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Germany has evidence of hundreds of war crimes in Ukraine

April 16, 2023

A German newspaper says investigators have received 337 leads relating to alleged war crimes by Russia's military over the past 14 months.

A cemetery worker takes a break from probing a mass grave in Bucha, Ukraine on April 10, 2022
The bodies of more than a thousand civilians were found in Bucha, a town near Kyiv, last year after Russian troops withdrew from the areaImage: Rodrigo Abd/AP Photo/picture alliance

Germany's Federal Criminal Police Office (BKA) has received 337 tipoffs about possible war crimes in Ukraine, the Welt am Sonntag newspaper reported Sunday.

Citing government figures from February 2022 until mid-April, the newspaper said investigators had interviewed around 90 eyewitnesses about alleged atrocities committed by Russian soldiers during the war in Ukraine.

Two-thirds of those questioned were refugees from Ukraine who have since fled to Germany. Other sources were from German nationals in Ukraine.

The information was provided by the German Interior Ministry in response to a parliamentary question by center-right Christian Democrat (CDU) lawmaker Günter Krings.

Berlin provides forensics support to Kyiv

Welt am Sonntag said the BKA, which is Germany's equivalent of the FBI in the United States, has provided forensics support to Ukrainian investigators investing war crimes.

The newspaper cited the German government as saying that security authorities in Kyiv had received "goods, especially for securing evidence and documentation."

Berlin has also delivered "motor vehicles and other management and operational resources" with a total value of more than €11.5 million ($12.8 million).

Reacting to the figures, German Justice Minister Marco Buschmann told Welt am Sonntag that: "Anyone who, like [Russian President Vladimir] Putin, instigates a bloody war should have to answer for it in court. Ideally, an indictment before the International Criminal Court would succeed."

This not only applies to Putin but also to others "who are responsible for the terrible crimes against international law on Ukrainian soil," he added.

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Germany, Ukraine, other countries investigate

Germany's Federal Public Prosecutor General Peter Frank initiated investigations within weeks of Russia's invasion of Ukraine in February last year.

Frank is responsible for the prosecution of war crimes and crimes against humanity worldwide, which don't have to be related to Germany.

The prosecutor said at the time that their initial focus would be on the mass killings in Bucha, around 25 kilometers (15 miles) from the capital Kyiv.

Prosecutors in Kyiv say Russian forces killed some 1,400 civilians around Bucha, a town near the Ukrainian capital, where the bodies were discovered last year after the withdrawal of Russian troops.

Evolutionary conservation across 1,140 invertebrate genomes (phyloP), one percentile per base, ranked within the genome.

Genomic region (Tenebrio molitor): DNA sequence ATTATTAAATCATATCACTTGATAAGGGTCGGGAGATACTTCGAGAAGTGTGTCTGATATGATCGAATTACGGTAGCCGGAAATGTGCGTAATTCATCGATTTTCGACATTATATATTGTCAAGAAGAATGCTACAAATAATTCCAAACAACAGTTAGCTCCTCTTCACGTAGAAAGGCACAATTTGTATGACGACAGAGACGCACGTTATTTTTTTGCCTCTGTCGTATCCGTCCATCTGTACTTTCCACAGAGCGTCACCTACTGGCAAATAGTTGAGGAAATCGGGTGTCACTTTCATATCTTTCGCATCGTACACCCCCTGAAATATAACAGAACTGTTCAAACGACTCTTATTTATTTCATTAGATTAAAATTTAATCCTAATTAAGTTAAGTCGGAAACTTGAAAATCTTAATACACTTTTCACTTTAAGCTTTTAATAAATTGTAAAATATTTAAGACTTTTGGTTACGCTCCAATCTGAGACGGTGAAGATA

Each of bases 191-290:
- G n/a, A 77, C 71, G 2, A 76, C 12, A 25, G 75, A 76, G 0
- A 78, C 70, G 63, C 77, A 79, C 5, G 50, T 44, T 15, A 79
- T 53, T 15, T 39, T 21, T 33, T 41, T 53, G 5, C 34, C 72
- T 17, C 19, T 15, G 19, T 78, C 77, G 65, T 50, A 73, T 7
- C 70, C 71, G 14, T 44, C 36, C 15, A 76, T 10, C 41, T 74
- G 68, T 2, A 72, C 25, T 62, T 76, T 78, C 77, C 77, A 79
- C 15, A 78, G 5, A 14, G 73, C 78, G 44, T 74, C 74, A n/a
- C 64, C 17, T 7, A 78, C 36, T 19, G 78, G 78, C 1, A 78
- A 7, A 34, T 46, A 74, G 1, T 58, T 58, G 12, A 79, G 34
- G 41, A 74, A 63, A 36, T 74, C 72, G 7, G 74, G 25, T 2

Bucha has since become a symbol of the alleged war crimes carried out by Russia during its invasion.

Another part of the case revolves around the firing at civilian vehicles, by Russian soldiers, which in one case seriously injured a German national.

Russia accused of 'widespread abuses'

Since Russia's forces invaded in February last year, they have committed widespread abuses and alleged war crimes, according to the United Nations, rights groups and journalists.

Ukraine has repeatedly accused Russia of targeting apartment buildings and other civilian structures and equipment in its air strikes.

This week, a video showing the beheading of a Ukrainian prisoner of war by Russian fighters caused horror around the world.

The Kremlin questioned the authenticity of the recording, which has not yet been independently verified. But a former Russian mercenary claims to have identified earlier comrades as perpetrators.

International outrage over apparent beheading video

Ukrainian Prosecutor General Andriy Kostin said investigators are probing some 77,000 cases of alleged Russian war crimes in the country.

"Courts have already handed down 30 verdicts," he said, according to the BNS news agency.

Kostin noted that 20 other countries also have their own national investigations into potential Russian war crimes in Ukraine.

The International Criminal Court (ICC) in the Hague last month issued an arrest warrant for Putin over alleged war crimes.

Ukrainian troops have also been accused of abuses, and last year Kyiv said it would investigate a video circulating online that Moscow alleged showed Ukrainian forces killing Russian troops who may have been trying to surrender.

mm/jcg (dpa, EPD)